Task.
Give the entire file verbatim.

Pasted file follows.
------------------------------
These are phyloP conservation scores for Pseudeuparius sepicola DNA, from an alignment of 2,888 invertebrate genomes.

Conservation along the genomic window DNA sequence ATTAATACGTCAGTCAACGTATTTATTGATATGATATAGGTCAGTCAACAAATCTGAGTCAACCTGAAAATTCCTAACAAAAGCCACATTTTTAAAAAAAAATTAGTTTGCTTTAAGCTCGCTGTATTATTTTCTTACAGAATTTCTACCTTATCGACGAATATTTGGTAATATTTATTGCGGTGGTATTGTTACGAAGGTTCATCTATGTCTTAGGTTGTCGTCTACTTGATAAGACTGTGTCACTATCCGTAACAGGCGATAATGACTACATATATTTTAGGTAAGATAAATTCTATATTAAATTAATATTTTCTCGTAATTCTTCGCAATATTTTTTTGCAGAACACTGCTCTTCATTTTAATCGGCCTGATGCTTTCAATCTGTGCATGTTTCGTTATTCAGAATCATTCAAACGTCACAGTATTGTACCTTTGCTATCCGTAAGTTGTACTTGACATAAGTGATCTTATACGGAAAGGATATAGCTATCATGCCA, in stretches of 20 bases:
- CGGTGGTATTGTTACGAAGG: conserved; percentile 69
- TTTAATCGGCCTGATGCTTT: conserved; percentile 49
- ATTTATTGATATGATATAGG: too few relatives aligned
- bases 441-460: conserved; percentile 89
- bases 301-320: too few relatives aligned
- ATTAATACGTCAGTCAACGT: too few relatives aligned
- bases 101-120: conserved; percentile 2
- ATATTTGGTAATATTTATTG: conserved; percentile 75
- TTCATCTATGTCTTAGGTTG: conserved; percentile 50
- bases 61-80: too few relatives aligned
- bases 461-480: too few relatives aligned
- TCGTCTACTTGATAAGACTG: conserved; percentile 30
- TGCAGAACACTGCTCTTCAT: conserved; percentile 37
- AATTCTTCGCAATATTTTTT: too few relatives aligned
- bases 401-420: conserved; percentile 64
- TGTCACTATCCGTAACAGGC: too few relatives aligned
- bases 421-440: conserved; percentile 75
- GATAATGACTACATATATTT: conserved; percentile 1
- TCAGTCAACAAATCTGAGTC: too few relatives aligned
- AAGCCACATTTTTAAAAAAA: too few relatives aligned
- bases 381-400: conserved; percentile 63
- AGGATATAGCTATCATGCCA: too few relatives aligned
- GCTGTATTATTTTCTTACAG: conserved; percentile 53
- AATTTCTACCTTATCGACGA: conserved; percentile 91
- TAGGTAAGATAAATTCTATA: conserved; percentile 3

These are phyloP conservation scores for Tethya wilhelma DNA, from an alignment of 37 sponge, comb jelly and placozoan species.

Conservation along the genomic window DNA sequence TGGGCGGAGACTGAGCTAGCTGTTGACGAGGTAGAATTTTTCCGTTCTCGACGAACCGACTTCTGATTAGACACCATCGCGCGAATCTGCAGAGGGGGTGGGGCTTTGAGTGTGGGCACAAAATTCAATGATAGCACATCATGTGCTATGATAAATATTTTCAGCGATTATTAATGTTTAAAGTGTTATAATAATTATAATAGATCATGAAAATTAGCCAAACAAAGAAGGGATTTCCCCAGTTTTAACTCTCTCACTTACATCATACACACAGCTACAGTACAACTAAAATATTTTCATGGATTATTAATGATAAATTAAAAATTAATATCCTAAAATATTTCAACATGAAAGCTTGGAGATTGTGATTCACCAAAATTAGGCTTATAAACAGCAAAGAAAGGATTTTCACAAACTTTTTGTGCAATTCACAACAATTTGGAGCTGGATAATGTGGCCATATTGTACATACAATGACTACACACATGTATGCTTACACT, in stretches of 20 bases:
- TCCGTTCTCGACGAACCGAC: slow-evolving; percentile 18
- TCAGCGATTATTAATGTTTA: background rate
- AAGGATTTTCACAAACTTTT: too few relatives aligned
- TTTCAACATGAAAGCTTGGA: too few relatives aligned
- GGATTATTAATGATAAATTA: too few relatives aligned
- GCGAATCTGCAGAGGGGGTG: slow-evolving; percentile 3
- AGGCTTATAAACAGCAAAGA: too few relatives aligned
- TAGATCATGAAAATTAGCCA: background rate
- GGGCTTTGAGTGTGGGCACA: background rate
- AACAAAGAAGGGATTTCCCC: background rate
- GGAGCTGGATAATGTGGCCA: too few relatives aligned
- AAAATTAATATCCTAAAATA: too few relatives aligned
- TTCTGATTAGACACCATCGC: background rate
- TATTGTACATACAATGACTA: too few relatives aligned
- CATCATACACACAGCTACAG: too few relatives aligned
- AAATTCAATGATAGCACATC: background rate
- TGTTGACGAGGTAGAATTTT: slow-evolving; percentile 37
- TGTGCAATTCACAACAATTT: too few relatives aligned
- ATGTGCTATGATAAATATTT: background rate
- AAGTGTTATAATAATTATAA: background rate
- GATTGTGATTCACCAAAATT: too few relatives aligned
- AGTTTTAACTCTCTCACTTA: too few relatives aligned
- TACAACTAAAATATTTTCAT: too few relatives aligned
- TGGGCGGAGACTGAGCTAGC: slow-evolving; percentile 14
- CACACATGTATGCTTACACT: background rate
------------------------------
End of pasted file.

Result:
These are phyloP conservation scores for Pseudeuparius sepicola DNA, from an alignment of 2,888 invertebrate genomes.

Conservation along the genomic window DNA sequence ATTAATACGTCAGTCAACGTATTTATTGATATGATATAGGTCAGTCAACAAATCTGAGTCAACCTGAAAATTCCTAACAAAAGCCACATTTTTAAAAAAAAATTAGTTTGCTTTAAGCTCGCTGTATTATTTTCTTACAGAATTTCTACCTTATCGACGAATATTTGGTAATATTTATTGCGGTGGTATTGTTACGAAGGTTCATCTATGTCTTAGGTTGTCGTCTACTTGATAAGACTGTGTCACTATCCGTAACAGGCGATAATGACTACATATATTTTAGGTAAGATAAATTCTATATTAAATTAATATTTTCTCGTAATTCTTCGCAATATTTTTTTGCAGAACACTGCTCTTCATTTTAATCGGCCTGATGCTTTCAATCTGTGCATGTTTCGTTATTCAGAATCATTCAAACGTCACAGTATTGTACCTTTGCTATCCGTAAGTTGTACTTGACATAAGTGATCTTATACGGAAAGGATATAGCTATCATGCCA, in stretches of 20 bases:
- CGGTGGTATTGTTACGAAGG: conserved; percentile 69
- TTTAATCGGCCTGATGCTTT: conserved; percentile 49
- ATTTATTGATATGATATAGG: too few relatives aligned
- bases 441-460: conserved; percentile 89
- bases 301-320: too few relatives aligned
- ATTAATACGTCAGTCAACGT: too few relatives aligned
- bases 101-120: conserved; percentile 2
- ATATTTGGTAATATTTATTG: conserved; percentile 75
- TTCATCTATGTCTTAGGTTG: conserved; percentile 50
- bases 61-80: too few relatives aligned
- bases 461-480: too few relatives aligned
- TCGTCTACTTGATAAGACTG: conserved; percentile 30
- TGCAGAACACTGCTCTTCAT: conserved; percentile 37
- AATTCTTCGCAATATTTTTT: too few relatives aligned
- bases 401-420: conserved; percentile 64
- TGTCACTATCCGTAACAGGC: too few relatives aligned
- bases 421-440: conserved; percentile 75
- GATAATGACTACATATATTT: conserved; percentile 1
- TCAGTCAACAAATCTGAGTC: too few relatives aligned
- AAGCCACATTTTTAAAAAAA: too few relatives aligned
- bases 381-400: conserved; percentile 63
- AGGATATAGCTATCATGCCA: too few relatives aligned
- GCTGTATTATTTTCTTACAG: conserved; percentile 53
- AATTTCTACCTTATCGACGA: conserved; percentile 91
- TAGGTAAGATAAATTCTATA: conserved; percentile 3

These are phyloP conservation scores for Tethya wilhelma DNA, from an alignment of 37 sponge, comb jelly and placozoan species.

Conservation along the genomic window DNA sequence TGGGCGGAGACTGAGCTAGCTGTTGACGAGGTAGAATTTTTCCGTTCTCGACGAACCGACTTCTGATTAGACACCATCGCGCGAATCTGCAGAGGGGGTGGGGCTTTGAGTGTGGGCACAAAATTCAATGATAGCACATCATGTGCTATGATAAATATTTTCAGCGATTATTAATGTTTAAAGTGTTATAATAATTATAATAGATCATGAAAATTAGCCAAACAAAGAAGGGATTTCCCCAGTTTTAACTCTCTCACTTACATCATACACACAGCTACAGTACAACTAAAATATTTTCATGGATTATTAATGATAAATTAAAAATTAATATCCTAAAATATTTCAACATGAAAGCTTGGAGATTGTGATTCACCAAAATTAGGCTTATAAACAGCAAAGAAAGGATTTTCACAAACTTTTTGTGCAATTCACAACAATTTGGAGCTGGATAATGTGGCCATATTGTACATACAATGACTACACACATGTATGCTTACACT, in stretches of 20 bases:
- TCCGTTCTCGACGAACCGAC: slow-evolving; percentile 18
- TCAGCGATTATTAATGTTTA: background rate
- AAGGATTTTCACAAACTTTT: too few relatives aligned
- TTTCAACATGAAAGCTTGGA: too few relatives aligned
- GGATTATTAATGATAAATTA: too few relatives aligned
- GCGAATCTGCAGAGGGGGTG: slow-evolving; percentile 3
- AGGCTTATAAACAGCAAAGA: too few relatives aligned
- TAGATCATGAAAATTAGCCA: background rate
- GGGCTTTGAGTGTGGGCACA: background rate
- AACAAAGAAGGGATTTCCCC: background rate
- GGAGCTGGATAATGTGGCCA: too few relatives aligned
- AAAATTAATATCCTAAAATA: too few relatives aligned
- TTCTGATTAGACACCATCGC: background rate
- TATTGTACATACAATGACTA: too few relatives aligned
- CATCATACACACAGCTACAG: too few relatives aligned
- AAATTCAATGATAGCACATC: background rate
- TGTTGACGAGGTAGAATTTT: slow-evolving; percentile 37
- TGTGCAATTCACAACAATTT: too few relatives aligned
- ATGTGCTATGATAAATATTT: background rate
- AAGTGTTATAATAATTATAA: background rate
- GATTGTGATTCACCAAAATT: too few relatives aligned
- AGTTTTAACTCTCTCACTTA: too few relatives aligned
- TACAACTAAAATATTTTCAT: too few relatives aligned
- TGGGCGGAGACTGAGCTAGC: slow-evolving; percentile 14
- CACACATGTATGCTTACACT: background rate